Foreign aid is one of the most contentious topics in American politics and budgeting, and it has been for quite a while. Before World War I, we did not engage in any foreign intervention efforts, and the prospect of doing so scared many Americans. President Wilson was the one to make the stance that we must eventually intervene, and on the prospect of helping not only others, and ourselves and our own self-interests. Over the next several decades, the United States began to become a dominating force in the world, and now is seemingly involved in every world problem today.
Despite all this, the United States actually gives very little foreign aid in comparison to other world superpowers, and even non superpowers. On average, Americans believe 25% of the federal budget goes to foreign aid and believe that it should be cut down to 10%. We give about $30 billion to programs that assist the world’s impoverished. This seems like a lot, doesn’t it? That is 1% of our overall budget. Yet, every single year, the budget gets smaller and smaller for this incredibly important part of our budget. For the political pressure to rise on this important issue, the public must be made aware.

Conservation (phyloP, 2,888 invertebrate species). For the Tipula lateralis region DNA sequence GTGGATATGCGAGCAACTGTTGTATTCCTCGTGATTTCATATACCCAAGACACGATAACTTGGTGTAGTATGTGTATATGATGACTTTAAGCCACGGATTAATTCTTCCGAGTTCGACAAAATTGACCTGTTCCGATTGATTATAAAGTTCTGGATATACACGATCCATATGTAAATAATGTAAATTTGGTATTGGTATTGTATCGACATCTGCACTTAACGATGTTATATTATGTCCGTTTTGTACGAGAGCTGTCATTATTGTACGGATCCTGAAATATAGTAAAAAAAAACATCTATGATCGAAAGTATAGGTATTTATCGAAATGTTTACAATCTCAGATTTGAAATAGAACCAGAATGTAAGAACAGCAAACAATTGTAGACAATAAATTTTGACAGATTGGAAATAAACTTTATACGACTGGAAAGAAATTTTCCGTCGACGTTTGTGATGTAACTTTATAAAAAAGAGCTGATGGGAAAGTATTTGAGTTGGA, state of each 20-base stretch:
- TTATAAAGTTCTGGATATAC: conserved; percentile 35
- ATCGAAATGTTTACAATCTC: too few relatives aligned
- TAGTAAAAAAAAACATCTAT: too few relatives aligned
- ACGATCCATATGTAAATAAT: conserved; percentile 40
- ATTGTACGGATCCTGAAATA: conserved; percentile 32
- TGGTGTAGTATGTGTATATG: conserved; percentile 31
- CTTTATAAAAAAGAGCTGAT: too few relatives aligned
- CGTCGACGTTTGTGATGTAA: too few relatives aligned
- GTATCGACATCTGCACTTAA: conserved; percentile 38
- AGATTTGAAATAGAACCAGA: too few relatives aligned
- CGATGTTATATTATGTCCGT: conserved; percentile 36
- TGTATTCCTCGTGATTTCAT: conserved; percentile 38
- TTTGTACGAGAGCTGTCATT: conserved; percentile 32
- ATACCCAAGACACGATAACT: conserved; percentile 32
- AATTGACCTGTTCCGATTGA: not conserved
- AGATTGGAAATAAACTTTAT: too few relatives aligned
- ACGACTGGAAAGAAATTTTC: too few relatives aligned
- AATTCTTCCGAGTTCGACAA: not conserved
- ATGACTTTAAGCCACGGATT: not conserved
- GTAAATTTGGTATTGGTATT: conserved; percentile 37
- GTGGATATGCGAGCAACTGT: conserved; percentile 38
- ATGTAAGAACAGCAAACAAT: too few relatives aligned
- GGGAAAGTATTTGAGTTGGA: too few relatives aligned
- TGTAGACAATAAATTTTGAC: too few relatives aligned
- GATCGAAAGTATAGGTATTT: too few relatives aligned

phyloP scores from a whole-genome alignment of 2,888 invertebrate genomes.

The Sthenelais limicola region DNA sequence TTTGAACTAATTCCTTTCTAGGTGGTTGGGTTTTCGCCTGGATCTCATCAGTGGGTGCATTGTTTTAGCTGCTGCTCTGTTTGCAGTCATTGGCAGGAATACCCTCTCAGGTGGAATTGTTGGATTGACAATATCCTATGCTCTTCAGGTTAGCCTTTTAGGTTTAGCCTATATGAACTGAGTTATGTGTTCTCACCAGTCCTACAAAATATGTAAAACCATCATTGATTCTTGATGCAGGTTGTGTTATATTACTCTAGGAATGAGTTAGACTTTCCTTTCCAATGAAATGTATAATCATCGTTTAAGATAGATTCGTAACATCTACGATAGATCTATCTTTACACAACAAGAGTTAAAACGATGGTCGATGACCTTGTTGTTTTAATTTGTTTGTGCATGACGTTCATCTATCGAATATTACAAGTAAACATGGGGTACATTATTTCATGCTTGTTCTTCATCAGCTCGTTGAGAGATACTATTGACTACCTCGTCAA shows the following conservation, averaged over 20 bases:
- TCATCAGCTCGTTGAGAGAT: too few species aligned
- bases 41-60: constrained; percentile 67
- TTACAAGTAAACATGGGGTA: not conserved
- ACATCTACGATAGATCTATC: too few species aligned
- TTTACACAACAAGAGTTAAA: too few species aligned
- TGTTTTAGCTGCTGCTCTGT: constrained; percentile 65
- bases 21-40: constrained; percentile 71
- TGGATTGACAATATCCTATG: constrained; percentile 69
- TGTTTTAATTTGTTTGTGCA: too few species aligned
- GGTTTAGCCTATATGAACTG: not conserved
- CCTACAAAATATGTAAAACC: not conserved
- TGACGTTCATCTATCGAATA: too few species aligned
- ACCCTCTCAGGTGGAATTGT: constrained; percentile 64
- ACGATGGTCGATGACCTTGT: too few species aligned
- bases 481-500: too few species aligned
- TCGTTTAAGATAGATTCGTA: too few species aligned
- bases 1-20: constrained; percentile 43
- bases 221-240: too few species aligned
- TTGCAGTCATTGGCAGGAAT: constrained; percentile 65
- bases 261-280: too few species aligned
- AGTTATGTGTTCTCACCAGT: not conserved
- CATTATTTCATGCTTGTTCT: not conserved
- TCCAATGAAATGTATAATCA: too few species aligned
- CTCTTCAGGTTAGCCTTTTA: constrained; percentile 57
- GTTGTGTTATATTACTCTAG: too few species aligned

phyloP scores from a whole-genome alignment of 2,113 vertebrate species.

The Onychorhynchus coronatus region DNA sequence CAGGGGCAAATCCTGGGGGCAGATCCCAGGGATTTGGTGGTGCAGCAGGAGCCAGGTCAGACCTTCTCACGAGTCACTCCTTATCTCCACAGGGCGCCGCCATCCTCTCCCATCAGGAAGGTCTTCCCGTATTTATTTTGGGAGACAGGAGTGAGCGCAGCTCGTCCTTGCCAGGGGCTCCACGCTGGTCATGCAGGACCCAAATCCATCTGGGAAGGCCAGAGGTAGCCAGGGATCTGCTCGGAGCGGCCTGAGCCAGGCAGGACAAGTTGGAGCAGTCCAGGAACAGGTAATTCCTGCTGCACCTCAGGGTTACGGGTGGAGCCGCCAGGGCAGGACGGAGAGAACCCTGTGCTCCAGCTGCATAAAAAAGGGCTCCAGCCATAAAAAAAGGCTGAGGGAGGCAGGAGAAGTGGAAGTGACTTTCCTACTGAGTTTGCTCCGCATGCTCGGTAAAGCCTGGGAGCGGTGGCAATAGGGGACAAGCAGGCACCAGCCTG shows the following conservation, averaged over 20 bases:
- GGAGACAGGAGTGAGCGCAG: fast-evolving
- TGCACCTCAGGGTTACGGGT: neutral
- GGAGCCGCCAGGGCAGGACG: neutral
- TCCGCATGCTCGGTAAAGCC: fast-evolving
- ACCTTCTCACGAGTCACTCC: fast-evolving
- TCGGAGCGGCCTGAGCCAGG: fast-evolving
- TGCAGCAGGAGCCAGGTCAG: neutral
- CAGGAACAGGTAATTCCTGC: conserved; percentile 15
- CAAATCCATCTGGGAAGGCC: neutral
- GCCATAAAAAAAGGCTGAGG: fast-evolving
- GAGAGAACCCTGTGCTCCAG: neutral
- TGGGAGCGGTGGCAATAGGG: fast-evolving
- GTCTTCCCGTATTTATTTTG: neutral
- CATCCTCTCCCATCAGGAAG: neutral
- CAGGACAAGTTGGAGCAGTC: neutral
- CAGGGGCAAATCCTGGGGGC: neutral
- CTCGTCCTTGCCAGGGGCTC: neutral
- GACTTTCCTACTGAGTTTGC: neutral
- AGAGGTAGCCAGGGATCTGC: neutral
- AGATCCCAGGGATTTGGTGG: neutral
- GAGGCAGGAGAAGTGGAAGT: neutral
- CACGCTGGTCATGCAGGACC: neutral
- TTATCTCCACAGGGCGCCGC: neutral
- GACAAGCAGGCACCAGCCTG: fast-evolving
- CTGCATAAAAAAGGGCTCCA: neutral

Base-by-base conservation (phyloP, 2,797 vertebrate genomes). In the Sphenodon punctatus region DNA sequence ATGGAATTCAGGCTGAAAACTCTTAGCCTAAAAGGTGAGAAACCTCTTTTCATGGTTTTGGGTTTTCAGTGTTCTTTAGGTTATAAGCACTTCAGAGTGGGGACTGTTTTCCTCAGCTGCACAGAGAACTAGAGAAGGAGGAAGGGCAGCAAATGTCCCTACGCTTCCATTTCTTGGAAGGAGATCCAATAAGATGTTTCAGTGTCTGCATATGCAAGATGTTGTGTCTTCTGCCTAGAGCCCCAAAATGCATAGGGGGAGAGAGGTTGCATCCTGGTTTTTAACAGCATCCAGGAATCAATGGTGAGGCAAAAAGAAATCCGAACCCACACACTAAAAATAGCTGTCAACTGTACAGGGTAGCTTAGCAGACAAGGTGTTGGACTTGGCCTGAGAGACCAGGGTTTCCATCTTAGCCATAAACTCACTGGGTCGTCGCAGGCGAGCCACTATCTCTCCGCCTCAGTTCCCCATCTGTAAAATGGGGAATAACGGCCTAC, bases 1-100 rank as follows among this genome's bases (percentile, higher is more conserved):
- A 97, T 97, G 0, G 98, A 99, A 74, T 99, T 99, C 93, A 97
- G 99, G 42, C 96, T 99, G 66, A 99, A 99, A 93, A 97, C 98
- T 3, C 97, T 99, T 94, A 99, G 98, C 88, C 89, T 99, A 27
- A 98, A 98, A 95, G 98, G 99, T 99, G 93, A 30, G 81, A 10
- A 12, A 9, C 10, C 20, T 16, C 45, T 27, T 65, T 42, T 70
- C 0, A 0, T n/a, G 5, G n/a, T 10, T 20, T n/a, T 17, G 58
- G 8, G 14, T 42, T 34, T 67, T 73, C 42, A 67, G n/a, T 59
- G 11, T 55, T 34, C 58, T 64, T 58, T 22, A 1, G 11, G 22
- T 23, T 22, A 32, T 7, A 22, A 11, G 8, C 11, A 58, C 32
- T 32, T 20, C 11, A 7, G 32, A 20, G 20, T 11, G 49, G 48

Foreign aid does not only help those directly receiving the aid but causes a domino effect that helps Americans. It has been proven that impoverished countries have weaker state institutions in place that are highly prone to militant groups and cartels toppling the government. Terrorism is one of the greatest threats in our world today, with over one third of Americans being very afraid of being the victim of a terrorist attack. Increasing the aid budget is pivotal to increasing our national security, and also saving millions of lives. The programs that are being funded through this budget are pivotal in helping impoverished people be alleviated from their suffering and deserve much more than just 1% of our annual budget.